How to pass on your family mission, values and philosophies to your heirs.

This is where our law firm really shines. You see, most estate plan providers don’t have a clue how to pass on your family’s mission, values and philosophies to the next generation. It’s just not something that is taught in law school. But we know how. Founding Attorney Paul Deloughery is a Certified Family Wealth Advisor. In other words, he has had the same training that people who work with $100 million and $1 billion families to help them remain successful for multiple generations.

Studies have shown that children who are familiar with their family’s mission, values and philosophy are significantly more responsible with their inheritance. And the children who also know stories that exemplify the mission, values and philosophy are even more prepared to inherit significant wealth. Those families tend to be among the 30% of instances when heirs are responsible with their inheritances.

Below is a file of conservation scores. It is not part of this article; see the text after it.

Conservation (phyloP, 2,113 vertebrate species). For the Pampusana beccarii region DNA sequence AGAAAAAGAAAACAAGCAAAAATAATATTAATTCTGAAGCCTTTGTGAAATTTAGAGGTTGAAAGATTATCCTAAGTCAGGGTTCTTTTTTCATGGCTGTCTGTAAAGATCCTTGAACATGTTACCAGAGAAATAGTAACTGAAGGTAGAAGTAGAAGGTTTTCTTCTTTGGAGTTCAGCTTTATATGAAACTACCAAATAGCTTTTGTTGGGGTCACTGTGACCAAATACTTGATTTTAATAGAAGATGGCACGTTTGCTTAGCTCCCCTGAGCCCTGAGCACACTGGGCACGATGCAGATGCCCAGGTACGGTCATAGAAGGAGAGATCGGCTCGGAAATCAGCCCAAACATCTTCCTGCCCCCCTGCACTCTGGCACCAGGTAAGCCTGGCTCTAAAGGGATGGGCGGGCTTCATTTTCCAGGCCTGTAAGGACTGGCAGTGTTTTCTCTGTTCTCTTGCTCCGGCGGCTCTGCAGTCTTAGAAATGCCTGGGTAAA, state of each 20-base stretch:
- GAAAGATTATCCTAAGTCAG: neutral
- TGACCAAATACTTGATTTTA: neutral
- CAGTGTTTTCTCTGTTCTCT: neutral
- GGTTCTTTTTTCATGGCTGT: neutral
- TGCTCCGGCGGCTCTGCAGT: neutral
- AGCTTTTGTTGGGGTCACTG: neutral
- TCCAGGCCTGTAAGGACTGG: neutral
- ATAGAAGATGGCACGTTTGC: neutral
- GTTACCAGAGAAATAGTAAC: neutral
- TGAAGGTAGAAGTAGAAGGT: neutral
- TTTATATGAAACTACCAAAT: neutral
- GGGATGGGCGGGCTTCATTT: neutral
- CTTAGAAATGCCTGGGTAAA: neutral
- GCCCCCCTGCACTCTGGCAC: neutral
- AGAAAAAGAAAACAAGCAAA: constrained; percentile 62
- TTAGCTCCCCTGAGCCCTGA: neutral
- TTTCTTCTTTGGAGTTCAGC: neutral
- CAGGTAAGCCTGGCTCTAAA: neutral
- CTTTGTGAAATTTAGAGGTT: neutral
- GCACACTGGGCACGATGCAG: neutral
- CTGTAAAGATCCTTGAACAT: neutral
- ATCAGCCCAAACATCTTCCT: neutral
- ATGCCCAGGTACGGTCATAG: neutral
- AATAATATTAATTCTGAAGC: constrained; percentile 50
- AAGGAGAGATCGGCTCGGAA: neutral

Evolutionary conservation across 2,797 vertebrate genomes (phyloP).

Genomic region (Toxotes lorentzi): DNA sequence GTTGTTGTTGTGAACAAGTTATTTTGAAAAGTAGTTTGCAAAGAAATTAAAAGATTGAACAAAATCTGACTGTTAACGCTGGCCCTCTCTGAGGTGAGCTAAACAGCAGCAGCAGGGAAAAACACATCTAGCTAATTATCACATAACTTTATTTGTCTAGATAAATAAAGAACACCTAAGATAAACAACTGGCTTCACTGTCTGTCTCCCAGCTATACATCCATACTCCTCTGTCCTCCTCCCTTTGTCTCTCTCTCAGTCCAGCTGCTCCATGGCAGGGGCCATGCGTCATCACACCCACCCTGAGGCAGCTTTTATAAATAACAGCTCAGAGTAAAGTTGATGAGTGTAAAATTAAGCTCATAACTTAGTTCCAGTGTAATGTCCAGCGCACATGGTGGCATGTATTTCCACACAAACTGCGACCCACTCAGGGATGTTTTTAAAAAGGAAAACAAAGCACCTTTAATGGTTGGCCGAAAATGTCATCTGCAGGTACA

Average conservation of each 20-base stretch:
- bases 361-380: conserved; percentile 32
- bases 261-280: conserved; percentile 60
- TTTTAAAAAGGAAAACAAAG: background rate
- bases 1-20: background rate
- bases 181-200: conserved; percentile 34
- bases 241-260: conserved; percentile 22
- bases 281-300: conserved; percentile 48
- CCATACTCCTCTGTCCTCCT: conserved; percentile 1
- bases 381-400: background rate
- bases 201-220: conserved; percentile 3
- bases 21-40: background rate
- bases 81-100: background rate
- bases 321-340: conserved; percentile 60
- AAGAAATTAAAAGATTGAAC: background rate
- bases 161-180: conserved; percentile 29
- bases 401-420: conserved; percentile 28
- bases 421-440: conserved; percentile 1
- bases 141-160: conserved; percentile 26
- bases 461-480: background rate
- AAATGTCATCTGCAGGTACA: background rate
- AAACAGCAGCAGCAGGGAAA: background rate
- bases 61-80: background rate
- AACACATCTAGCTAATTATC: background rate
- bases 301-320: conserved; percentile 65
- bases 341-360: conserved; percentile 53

Does your estate plan include a way of passing your family’s mission, values and philosophy to the next generations?

How to prepare your children and grandchildren to inherit (so that their inheritance is a force for good in their lives).

Here’s a story to help you understand what this is all about. Imagine you want to get some eggs from the grocery store. So, you drive to the store and pay for a carton of eggs. The cashier puts the eggs in a flimsy plastic bag. You take the flimsy plastic bag to the car and drive home. You park the car. Then just as you enter the door to your house, the flimsy plastic bag breaks and all the eggs crack.

That is considered a success to estate planners.

After all, you kept the eggs all the way until you crossed the threshold to the house, and you got the eggs home. What more could you want? (We are being facetious.)

Of course, you wanted to actually use the eggs. And, of course, you actually want your heirs to be able to use their inheritance to make their lives better. But the fact remains that most estate planners would consider this a job well done. As long as your wealth gets to the next generation while (a) avoiding probate and (b) minimizing taxes, they don’t care how the wealth is squandered by your heirs.

This is part of the reason that 70% of wealth transfers fail (regardless of whether there is a typical estate plan).